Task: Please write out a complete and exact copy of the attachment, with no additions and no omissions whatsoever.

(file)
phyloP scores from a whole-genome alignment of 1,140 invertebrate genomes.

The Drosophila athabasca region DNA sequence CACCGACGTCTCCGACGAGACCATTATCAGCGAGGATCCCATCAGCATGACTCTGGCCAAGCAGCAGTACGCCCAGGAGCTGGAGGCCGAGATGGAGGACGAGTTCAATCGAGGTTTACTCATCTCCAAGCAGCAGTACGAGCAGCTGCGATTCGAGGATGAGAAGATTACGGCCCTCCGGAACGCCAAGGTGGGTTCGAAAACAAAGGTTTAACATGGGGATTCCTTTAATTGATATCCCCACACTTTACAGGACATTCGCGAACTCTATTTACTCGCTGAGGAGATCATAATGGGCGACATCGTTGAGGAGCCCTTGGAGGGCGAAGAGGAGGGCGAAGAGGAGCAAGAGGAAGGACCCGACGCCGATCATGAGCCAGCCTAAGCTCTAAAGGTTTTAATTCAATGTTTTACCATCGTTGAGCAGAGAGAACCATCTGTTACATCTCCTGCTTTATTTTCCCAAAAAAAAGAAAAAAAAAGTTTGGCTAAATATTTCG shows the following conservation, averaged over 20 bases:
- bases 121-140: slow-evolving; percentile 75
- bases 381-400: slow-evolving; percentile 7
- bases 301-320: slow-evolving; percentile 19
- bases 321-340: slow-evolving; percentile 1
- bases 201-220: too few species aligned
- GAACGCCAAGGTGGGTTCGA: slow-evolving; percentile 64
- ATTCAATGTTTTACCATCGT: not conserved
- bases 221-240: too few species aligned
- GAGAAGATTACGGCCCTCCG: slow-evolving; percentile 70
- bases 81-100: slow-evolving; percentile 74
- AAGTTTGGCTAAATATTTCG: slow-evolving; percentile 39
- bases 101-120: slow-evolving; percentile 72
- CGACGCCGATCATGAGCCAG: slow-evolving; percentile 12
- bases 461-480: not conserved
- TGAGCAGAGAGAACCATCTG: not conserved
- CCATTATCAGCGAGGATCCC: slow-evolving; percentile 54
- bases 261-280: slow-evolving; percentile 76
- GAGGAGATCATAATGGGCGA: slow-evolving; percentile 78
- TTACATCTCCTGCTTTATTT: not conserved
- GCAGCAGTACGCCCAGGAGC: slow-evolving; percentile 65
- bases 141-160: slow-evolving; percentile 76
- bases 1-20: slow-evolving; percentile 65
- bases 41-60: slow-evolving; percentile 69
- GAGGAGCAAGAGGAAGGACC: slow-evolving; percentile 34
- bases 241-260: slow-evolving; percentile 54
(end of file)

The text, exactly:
phyloP scores from a whole-genome alignment of 1,140 invertebrate genomes.

The Drosophila athabasca region DNA sequence CACCGACGTCTCCGACGAGACCATTATCAGCGAGGATCCCATCAGCATGACTCTGGCCAAGCAGCAGTACGCCCAGGAGCTGGAGGCCGAGATGGAGGACGAGTTCAATCGAGGTTTACTCATCTCCAAGCAGCAGTACGAGCAGCTGCGATTCGAGGATGAGAAGATTACGGCCCTCCGGAACGCCAAGGTGGGTTCGAAAACAAAGGTTTAACATGGGGATTCCTTTAATTGATATCCCCACACTTTACAGGACATTCGCGAACTCTATTTACTCGCTGAGGAGATCATAATGGGCGACATCGTTGAGGAGCCCTTGGAGGGCGAAGAGGAGGGCGAAGAGGAGCAAGAGGAAGGACCCGACGCCGATCATGAGCCAGCCTAAGCTCTAAAGGTTTTAATTCAATGTTTTACCATCGTTGAGCAGAGAGAACCATCTGTTACATCTCCTGCTTTATTTTCCCAAAAAAAAGAAAAAAAAAGTTTGGCTAAATATTTCG shows the following conservation, averaged over 20 bases:
- bases 121-140: slow-evolving; percentile 75
- bases 381-400: slow-evolving; percentile 7
- bases 301-320: slow-evolving; percentile 19
- bases 321-340: slow-evolving; percentile 1
- bases 201-220: too few species aligned
- GAACGCCAAGGTGGGTTCGA: slow-evolving; percentile 64
- ATTCAATGTTTTACCATCGT: not conserved
- bases 221-240: too few species aligned
- GAGAAGATTACGGCCCTCCG: slow-evolving; percentile 70
- bases 81-100: slow-evolving; percentile 74
- AAGTTTGGCTAAATATTTCG: slow-evolving; percentile 39
- bases 101-120: slow-evolving; percentile 72
- CGACGCCGATCATGAGCCAG: slow-evolving; percentile 12
- bases 461-480: not conserved
- TGAGCAGAGAGAACCATCTG: not conserved
- CCATTATCAGCGAGGATCCC: slow-evolving; percentile 54
- bases 261-280: slow-evolving; percentile 76
- GAGGAGATCATAATGGGCGA: slow-evolving; percentile 78
- TTACATCTCCTGCTTTATTT: not conserved
- GCAGCAGTACGCCCAGGAGC: slow-evolving; percentile 65
- bases 141-160: slow-evolving; percentile 76
- bases 1-20: slow-evolving; percentile 65
- bases 41-60: slow-evolving; percentile 69
- GAGGAGCAAGAGGAAGGACC: slow-evolving; percentile 34
- bases 241-260: slow-evolving; percentile 54